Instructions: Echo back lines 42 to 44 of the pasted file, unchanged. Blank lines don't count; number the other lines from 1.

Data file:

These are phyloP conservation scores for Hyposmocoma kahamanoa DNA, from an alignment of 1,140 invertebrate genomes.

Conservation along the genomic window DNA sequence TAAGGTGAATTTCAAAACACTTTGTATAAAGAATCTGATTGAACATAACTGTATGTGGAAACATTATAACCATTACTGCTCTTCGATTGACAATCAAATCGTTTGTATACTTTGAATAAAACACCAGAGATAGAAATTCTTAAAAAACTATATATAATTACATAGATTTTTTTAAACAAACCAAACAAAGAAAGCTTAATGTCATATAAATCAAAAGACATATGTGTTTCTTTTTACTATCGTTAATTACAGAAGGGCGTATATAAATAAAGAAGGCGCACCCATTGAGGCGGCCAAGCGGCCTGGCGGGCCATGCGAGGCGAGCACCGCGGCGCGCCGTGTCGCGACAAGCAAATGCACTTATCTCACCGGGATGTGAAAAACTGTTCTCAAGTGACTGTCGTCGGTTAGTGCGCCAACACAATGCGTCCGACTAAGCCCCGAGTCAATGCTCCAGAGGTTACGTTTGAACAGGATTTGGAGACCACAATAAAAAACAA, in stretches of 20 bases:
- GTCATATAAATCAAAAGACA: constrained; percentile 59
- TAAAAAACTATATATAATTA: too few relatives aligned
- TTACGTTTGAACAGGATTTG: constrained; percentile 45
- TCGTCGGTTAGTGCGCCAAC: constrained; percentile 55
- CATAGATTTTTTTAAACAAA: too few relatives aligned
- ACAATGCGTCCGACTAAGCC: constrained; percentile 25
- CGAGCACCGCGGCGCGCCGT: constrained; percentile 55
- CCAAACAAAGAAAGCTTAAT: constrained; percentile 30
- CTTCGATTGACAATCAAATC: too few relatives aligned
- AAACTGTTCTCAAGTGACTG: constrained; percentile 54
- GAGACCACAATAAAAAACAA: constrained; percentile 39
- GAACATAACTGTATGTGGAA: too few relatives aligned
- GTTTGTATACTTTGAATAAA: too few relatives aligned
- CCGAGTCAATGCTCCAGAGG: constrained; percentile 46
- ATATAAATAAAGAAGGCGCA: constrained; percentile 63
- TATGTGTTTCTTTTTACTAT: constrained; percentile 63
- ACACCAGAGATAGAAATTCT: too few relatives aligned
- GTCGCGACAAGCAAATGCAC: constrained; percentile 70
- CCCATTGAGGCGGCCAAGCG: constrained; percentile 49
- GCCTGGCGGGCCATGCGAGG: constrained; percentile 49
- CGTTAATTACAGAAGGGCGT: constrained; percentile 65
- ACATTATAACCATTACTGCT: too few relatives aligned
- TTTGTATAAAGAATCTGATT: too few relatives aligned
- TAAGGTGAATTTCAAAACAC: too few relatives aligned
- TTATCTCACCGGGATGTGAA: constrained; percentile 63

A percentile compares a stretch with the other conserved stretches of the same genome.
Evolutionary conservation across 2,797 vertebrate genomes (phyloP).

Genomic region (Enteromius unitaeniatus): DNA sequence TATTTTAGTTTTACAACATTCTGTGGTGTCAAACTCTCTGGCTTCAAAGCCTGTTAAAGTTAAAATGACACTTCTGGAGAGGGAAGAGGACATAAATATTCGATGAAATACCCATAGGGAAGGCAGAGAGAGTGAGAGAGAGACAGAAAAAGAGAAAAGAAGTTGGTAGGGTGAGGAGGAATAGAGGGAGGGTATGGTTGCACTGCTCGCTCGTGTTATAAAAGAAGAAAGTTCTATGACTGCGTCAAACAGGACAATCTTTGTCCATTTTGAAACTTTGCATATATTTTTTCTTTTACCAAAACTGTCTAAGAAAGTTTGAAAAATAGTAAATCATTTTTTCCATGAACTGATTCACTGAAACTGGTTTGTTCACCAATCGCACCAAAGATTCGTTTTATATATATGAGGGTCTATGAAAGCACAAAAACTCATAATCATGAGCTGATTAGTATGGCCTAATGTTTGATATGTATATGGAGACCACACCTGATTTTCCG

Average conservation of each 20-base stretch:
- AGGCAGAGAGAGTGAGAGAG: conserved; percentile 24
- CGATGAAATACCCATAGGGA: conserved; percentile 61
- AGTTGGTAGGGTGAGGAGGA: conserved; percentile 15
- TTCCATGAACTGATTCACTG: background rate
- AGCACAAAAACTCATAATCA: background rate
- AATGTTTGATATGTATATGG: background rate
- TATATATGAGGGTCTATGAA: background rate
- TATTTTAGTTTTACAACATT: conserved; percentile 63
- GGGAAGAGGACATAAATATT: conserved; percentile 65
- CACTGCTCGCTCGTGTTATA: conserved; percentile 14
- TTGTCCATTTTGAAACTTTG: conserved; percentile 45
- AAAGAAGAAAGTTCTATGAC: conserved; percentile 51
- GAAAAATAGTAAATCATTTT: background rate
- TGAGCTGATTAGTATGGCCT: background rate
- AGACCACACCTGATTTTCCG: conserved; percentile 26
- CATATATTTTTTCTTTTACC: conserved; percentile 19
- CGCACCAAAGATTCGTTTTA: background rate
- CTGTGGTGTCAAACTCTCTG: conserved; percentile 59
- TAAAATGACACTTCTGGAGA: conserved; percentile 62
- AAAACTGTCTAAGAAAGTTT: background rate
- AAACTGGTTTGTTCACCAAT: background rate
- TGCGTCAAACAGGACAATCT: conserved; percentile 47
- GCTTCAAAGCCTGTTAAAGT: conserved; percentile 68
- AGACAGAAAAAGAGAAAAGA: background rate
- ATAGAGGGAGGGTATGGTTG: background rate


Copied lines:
- TTGTCCATTTTGAAACTTTG: conserved; percentile 45
- AAAGAAGAAAGTTCTATGAC: conserved; percentile 51
- GAAAAATAGTAAATCATTTT: background rate